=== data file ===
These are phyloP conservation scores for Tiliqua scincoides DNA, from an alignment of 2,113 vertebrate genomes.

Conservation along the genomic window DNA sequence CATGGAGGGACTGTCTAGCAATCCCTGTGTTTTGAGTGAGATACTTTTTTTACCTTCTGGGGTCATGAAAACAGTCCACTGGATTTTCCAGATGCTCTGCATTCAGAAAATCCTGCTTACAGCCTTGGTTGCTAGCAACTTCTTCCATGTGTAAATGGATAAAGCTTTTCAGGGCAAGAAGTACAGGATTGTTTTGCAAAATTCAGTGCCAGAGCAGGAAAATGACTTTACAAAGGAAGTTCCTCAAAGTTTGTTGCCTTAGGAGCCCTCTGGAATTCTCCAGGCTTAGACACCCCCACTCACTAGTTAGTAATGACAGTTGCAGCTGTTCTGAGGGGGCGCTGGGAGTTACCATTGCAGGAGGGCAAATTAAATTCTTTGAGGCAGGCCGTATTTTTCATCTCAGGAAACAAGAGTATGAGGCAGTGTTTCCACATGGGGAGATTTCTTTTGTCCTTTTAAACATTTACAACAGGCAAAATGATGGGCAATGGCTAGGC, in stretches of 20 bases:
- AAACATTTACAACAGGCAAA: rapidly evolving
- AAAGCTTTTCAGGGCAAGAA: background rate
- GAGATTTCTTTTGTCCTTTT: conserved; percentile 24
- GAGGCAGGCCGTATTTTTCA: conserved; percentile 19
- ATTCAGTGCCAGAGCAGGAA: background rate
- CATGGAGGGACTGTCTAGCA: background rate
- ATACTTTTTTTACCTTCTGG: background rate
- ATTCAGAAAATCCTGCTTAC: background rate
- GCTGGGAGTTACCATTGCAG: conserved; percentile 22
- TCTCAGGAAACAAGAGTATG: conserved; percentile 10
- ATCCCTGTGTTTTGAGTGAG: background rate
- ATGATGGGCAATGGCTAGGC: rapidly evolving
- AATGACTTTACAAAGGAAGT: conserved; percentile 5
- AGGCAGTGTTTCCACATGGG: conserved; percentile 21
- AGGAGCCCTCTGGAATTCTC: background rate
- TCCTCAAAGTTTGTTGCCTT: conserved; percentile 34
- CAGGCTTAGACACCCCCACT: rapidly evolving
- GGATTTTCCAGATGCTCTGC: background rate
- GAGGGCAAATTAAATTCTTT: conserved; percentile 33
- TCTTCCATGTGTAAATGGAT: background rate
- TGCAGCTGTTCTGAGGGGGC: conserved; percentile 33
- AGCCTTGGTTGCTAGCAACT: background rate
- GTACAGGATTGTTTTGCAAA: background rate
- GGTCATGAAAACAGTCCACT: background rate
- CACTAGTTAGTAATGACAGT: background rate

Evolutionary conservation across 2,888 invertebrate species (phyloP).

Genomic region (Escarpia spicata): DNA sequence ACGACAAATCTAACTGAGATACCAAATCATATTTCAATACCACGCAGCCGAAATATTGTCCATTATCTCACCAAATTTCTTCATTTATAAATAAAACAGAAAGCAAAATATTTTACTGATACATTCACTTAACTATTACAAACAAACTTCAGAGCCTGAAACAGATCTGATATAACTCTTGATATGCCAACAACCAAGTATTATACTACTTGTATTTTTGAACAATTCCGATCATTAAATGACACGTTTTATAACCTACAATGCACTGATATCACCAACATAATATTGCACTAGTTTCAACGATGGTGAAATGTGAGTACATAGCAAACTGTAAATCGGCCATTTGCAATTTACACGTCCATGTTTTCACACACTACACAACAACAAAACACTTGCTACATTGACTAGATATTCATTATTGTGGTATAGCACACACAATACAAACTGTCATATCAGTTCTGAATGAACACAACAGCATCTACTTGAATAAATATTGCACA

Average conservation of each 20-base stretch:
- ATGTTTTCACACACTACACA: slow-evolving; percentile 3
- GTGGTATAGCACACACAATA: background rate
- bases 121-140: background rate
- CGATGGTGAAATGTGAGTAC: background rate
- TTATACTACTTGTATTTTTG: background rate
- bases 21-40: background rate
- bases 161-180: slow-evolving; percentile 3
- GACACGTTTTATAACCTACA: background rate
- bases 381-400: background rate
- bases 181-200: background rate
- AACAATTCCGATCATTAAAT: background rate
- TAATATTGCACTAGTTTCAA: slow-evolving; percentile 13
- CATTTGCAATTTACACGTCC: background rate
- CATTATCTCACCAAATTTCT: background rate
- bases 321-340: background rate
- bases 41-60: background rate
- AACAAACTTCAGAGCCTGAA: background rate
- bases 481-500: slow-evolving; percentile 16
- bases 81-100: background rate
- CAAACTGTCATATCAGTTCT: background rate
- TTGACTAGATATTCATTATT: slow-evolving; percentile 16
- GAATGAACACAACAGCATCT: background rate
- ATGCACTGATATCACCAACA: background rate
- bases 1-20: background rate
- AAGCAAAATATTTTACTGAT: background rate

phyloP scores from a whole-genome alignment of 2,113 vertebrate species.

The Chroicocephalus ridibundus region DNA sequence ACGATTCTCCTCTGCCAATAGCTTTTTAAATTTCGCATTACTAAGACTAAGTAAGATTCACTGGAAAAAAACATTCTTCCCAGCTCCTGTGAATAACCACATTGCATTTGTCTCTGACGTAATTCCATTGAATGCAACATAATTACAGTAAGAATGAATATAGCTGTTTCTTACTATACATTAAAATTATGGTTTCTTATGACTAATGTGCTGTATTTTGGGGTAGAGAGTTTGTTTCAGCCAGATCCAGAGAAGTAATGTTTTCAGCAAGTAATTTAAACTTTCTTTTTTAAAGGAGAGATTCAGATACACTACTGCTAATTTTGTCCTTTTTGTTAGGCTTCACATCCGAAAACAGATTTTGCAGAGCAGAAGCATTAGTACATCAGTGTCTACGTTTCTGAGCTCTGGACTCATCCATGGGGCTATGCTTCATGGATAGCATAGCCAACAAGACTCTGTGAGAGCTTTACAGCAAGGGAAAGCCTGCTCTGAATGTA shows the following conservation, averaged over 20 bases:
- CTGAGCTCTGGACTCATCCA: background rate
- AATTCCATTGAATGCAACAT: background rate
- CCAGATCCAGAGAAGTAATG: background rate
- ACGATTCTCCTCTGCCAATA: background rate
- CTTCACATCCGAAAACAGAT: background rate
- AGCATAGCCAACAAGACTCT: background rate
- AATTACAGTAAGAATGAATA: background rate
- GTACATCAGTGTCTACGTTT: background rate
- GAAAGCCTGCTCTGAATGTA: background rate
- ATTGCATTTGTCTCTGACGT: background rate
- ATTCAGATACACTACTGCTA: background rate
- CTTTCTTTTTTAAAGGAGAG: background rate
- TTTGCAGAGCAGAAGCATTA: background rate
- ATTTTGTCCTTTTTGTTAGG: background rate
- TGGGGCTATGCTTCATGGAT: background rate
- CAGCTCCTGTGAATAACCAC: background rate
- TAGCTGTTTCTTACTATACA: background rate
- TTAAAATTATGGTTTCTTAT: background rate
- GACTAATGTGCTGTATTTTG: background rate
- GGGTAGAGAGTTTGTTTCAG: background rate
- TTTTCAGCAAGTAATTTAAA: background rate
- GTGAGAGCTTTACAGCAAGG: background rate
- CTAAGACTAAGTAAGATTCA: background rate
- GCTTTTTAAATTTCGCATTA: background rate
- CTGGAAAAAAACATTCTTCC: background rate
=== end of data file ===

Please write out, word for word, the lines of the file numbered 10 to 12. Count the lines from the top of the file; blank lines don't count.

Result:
- ATTCAGAAAATCCTGCTTAC: background rate
- GCTGGGAGTTACCATTGCAG: conserved; percentile 22
- TCTCAGGAAACAAGAGTATG: conserved; percentile 10